Higher education institutions and disciplines that traditionally did
little research now reward faculty largely based on research, both
funded and unfunded. Some worry that faculty devoting more time to
research harms teaching and thus harms students’ human capital
accumulation. The economics literature has largely ignored the reasons
for and desirability of this trend. We summarize, review, and extend
existing economic theories of higher education to explain why
incentives for unfunded research have increased. One theory is that
researchers more effectively teach higher order skills and therefore
increase student human capital more than non-researchers. In contrast,
according to signaling theory, education is not intrinsically
productive but only a signal that separates high- and low-ability
workers. We extend this theory by hypothesizing that researchers make
higher education more costly for low-ability students than do
non-research faculty, achieving the separation more efficiently. We
describe other theories, including research quality as a proxy for
hard-to-measure teaching quality and barriers to entry. Virtually no
evidence exists to test these theories or establish their relative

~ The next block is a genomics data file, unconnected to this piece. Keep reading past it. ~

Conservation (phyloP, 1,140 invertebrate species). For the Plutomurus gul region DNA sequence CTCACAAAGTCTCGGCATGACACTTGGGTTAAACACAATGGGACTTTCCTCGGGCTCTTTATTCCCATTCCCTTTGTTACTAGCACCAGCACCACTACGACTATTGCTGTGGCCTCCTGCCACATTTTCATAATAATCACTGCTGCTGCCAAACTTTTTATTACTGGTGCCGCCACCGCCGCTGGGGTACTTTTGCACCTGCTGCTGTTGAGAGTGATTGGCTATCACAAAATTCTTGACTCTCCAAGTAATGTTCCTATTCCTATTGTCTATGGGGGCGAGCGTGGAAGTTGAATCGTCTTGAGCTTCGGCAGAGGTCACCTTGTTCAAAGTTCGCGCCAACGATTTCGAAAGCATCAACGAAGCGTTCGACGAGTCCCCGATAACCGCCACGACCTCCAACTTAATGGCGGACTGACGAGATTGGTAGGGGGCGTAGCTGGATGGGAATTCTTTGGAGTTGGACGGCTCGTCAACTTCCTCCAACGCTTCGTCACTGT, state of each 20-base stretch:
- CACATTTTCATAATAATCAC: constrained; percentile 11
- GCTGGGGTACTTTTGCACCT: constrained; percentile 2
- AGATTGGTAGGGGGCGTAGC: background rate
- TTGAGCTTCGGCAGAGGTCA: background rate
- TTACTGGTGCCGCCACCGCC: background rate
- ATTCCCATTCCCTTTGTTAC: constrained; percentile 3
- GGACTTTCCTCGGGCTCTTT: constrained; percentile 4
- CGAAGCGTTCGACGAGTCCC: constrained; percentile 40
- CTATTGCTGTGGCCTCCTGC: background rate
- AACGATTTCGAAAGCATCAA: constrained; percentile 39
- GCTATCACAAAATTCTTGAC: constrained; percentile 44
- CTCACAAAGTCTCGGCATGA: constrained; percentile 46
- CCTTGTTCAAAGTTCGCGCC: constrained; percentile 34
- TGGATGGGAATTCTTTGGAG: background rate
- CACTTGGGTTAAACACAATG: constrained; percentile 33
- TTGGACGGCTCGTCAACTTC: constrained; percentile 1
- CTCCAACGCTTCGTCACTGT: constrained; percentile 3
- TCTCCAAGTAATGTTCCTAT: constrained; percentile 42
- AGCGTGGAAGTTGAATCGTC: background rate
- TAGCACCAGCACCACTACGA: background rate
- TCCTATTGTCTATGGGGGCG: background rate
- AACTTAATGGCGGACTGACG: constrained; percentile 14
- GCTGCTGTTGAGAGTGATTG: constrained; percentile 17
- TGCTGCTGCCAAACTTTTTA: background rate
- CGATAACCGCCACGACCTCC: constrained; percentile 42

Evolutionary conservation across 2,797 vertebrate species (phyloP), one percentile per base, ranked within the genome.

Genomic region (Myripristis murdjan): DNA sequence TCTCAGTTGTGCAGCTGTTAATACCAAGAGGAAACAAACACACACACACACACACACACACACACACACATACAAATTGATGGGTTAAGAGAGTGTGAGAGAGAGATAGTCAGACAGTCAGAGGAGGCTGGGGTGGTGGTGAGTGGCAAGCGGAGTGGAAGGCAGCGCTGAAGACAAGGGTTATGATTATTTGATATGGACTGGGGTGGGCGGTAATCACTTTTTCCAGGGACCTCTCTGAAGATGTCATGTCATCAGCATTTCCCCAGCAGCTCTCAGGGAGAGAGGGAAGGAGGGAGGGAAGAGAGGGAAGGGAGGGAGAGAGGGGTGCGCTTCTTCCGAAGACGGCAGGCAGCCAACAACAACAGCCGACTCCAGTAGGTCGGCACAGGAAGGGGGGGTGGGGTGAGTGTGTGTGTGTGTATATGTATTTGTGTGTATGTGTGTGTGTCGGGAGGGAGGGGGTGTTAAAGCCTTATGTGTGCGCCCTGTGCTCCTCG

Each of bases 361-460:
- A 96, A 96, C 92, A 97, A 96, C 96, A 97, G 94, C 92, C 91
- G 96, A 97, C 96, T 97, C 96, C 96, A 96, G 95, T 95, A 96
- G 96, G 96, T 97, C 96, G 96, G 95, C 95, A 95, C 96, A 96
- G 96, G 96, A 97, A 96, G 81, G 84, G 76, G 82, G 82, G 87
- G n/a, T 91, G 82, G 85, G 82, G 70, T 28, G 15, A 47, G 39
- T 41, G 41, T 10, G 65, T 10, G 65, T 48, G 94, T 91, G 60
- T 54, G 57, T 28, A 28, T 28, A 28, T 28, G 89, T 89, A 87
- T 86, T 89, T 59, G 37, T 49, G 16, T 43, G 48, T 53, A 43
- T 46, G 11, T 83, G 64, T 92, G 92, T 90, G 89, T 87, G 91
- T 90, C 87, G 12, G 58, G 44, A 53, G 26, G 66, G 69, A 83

magnitudes. Research is needed, particularly to address what employers
seek from higher education graduates and to assess the validity of
current measures of teaching quality.
Here is an excellent summary of the piece, with discussion.
Can MR readers set them straight? One hypothesis is that donors prefer to affiliate with research rather than with higher teaching loads and, until the financial crisis, donors have been rising in importance for many universities.
You might also claim that faculty prefer to do research, but why are faculty getting their way more than before? (And why don't faculty just take the lower teaching load without the research requirement, if they are in charge of this evolution?) Or are you wishing to claim that research ability is a good proxy (the best available proxy?) for teaching ability? I doubt that.
My hypothesis draws on the tipping point idea. Due to coalitional politics, it's hard to keep a happy medium, so the most valuable members of the department, whether defined in terms of teaching or research, push for higher research standards than they might otherwise privately favor, if they could have their way. (This happens in both "research-teaching" departments and research departments.) They fear that turning the keys over to "the barbarians" won't much improve teaching either. Research prowess is one of the most efficient bases for organizing competing coalitions. Didn't Dr. Seuss write a novel about this?
Ideally there should be a better way to keep down the losing coalition but it
is hard to find and implement in an incentive-compatible fashion.
One implication is that when growth is high, relatively tough research standards are needed to keep down the losing coalition. When personnel is stagnant or shrinking, the emphasis on research may be less necessary because there is less chance of a shift in power.